U.S. utilities spend billions of dollars every year on energy efficiency programs, but maximizing the kilowatt-hours saved per program dollar spent isn’t a simple task.

Utilities have to balance consumers’ desire to shop in ways they’re familiar with in today’s e-commerce-driven world with  demands from regulators, contractors, home improvement retailers, and energy-efficient appliance and smart thermostat vendors.

These are the challenges that Simple Energy is hoping to solve with its newly launched Marketplace platform. On Tuesday, the Boulder, Colo.-based startup announced it is taking the platform live with long-time customer San Diego Gas & Electric and an unnamed Midwest utility, collectively serving 2.5 million customers in California and Colorado.

Marketplace will offer products such as smart thermostats from Nest, Honeywell and ecobee, energy-efficient washers and water heaters from General Electric, and other energy-saving gear through a high-end online portal white-labeled under each utility partner’s logo.

It’s a good-looking interface, and it’s informed by Simple Energy’s analysis of smart meter and customer account data, along with social media and other outside-the-utility data sources. That’s not atypical for the more consumer-conscious utility-to-home technology providers such as Opower, Tendril and C3 Energy.

But importantly, Simple Energy’s platform will also offer rebates at the point of sale, rather than through a mail-in rebate, said founder and CEO Yoav Lurie.

That’s important, because the company's “initial data shows that instant rebates can increase efficacy by an order of magnitude," according to Lurie. Anyone who’s felt it a hassle to fill out a rebate card and send it in -- or has forgotten it completely -- might understand why instant POS rebates could be attractive.

“We are the only player with an integrated instant rebate for utilities,” Lurie claimed in a Monday interview. The key term here is "integrated" -- “It’s really hard to do all the work in the background to weave together a broad swath of partners who have contracted with us,” he said.

Beyond the brand-name vendors on its website, Simple Energy has integrated with the back-end systems of companies such as Ecova and CLEAResult, which run massive utility efficiency programs, he noted. Those companies, or their in-house utility equivalents, are tasked with recording and reporting on every aspect of the efficiency program process, from figuring out what combo of products, services and cash-back offers will get the most people involved without costing too much, to making sure that all that’s purchased ends up getting installed and delivering a measurable efficiency payback.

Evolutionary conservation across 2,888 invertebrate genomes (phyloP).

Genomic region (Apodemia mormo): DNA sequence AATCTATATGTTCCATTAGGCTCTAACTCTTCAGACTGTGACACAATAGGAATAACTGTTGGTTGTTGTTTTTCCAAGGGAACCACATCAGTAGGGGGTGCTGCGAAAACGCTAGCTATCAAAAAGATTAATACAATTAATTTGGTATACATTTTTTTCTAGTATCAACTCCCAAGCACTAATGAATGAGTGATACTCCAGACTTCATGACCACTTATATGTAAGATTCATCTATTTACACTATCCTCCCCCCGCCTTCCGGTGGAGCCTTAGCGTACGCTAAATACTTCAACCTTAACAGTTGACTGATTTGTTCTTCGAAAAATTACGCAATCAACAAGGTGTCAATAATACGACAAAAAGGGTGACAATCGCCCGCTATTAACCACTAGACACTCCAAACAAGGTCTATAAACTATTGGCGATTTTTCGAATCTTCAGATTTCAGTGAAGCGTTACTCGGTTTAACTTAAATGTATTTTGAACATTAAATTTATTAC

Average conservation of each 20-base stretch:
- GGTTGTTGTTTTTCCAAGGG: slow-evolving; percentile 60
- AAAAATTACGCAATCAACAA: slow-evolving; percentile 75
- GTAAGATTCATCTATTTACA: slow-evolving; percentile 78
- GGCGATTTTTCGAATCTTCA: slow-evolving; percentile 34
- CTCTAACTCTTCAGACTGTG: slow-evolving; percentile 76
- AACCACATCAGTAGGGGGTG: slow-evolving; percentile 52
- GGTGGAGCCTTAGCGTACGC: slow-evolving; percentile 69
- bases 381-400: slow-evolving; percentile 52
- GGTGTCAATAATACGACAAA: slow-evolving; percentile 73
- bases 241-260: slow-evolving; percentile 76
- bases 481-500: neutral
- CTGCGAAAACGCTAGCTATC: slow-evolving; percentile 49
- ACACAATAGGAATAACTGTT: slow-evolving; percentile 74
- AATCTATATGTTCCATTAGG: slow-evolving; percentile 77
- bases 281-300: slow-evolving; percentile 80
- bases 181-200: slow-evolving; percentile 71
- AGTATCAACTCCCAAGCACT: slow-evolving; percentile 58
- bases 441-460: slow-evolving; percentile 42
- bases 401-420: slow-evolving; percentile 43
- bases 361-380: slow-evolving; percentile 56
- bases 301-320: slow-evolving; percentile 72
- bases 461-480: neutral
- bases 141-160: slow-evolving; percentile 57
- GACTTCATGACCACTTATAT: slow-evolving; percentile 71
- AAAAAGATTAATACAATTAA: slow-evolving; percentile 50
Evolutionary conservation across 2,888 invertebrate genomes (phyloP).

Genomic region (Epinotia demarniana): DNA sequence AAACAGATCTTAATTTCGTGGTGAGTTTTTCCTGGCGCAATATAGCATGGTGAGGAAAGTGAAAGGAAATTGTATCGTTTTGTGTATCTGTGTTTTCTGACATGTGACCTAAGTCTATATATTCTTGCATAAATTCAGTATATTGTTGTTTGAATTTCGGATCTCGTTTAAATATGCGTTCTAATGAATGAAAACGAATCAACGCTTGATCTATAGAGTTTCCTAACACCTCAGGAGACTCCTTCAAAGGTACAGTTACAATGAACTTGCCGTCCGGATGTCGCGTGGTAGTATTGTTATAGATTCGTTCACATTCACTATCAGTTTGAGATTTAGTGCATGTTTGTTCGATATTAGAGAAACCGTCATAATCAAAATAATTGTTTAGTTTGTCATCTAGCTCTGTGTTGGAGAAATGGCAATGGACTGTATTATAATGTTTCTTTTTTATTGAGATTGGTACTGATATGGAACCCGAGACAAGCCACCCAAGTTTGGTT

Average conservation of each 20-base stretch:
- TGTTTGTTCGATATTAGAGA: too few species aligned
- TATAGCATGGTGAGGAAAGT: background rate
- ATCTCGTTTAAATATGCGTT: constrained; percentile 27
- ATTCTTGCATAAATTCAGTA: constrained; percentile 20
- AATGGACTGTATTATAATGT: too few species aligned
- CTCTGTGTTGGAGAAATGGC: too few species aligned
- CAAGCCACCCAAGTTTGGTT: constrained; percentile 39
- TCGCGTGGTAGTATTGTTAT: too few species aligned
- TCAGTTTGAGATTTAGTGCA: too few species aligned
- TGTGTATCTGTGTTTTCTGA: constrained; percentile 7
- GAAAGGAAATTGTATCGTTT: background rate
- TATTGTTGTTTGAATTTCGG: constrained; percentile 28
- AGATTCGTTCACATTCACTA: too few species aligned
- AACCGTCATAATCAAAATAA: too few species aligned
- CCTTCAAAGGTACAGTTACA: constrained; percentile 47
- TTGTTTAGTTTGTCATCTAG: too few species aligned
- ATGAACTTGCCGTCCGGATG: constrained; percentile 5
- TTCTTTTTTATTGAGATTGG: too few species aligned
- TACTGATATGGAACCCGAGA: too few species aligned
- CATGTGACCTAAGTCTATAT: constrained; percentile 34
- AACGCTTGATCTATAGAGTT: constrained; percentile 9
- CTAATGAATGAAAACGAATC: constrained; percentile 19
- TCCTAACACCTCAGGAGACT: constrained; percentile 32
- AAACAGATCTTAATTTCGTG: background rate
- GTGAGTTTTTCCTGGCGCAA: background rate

Often enough, utilities have trouble meeting their target spending -- energy audit data from The Nielsen Company shows that less than 7 percent of customers make use of utility rebates, Lurie noted. Utilities are under pressure to meet those targets because “the vast majority of the regulatory compacts for energy efficiency now have specific kilowatt-hour goals,” he said.

There’s also something of a pent-up desire for utility help on home energy efficiency. According to a 2013 Accenture report, 58 percent of customers want their utility to provide recommendations on energy-efficient appliances and housewares. Simple Energy is already delivering personalized online, email and mobile alerts and information to about 500,000 customers per month at utilities including SDG&E, National Grid, the municipal utility of Hamilton, Ontario, and a few others Lurie declined to name. It will use the same combination of behavior-informed channels to target efficiency pitches to Marketplace customers, he said.

Simple Energy likely won’t be the only company to break the instant online utility efficiency rebate barrier -- if in fact somebody hasn’t broken it already without broadly announcing it. But Lurie hopes the new platform will catch on with customers sufficiently well to get more utilities interested. As for how his company profits, “every time we sell a Nest thermostat with a $100 rebate” or anything else, “we’re making the margin, just like Home Depot or Amazon would make the margin.”

At the same time, different companies in the space are taking on different utility needs that Simple Energy isn’t going after, he said. Take Arlington, Va.-based Opower, the country’s market leader, which last week launched its newest set of utility customer engagement and back-end support software tools, adding such functions as customer calling centers to its portfolio. That’s something Simple Energy isn’t doing, Lurie said. Likewise, the company hasn’t sought non-utility partners such as third-party solar companies, as its hometown rival Tendril has done with SunPower, he said.

But all three companies are there to help utilities compete for customer attention and loyalty against a long list of potential rivals on the home energy front. Home automation and security players, telecom and cable companies, and rooftop solar aggregators are all trying to grab a piece of the still-nascent market.

Utilities are struggling to keep customers in this new landscape, making this kind of customer marketplace a launching pad for new products and services.

“Utilities need to find ways to monetize the customer in ways they’re not doing today,” he said. “This is the very first step.”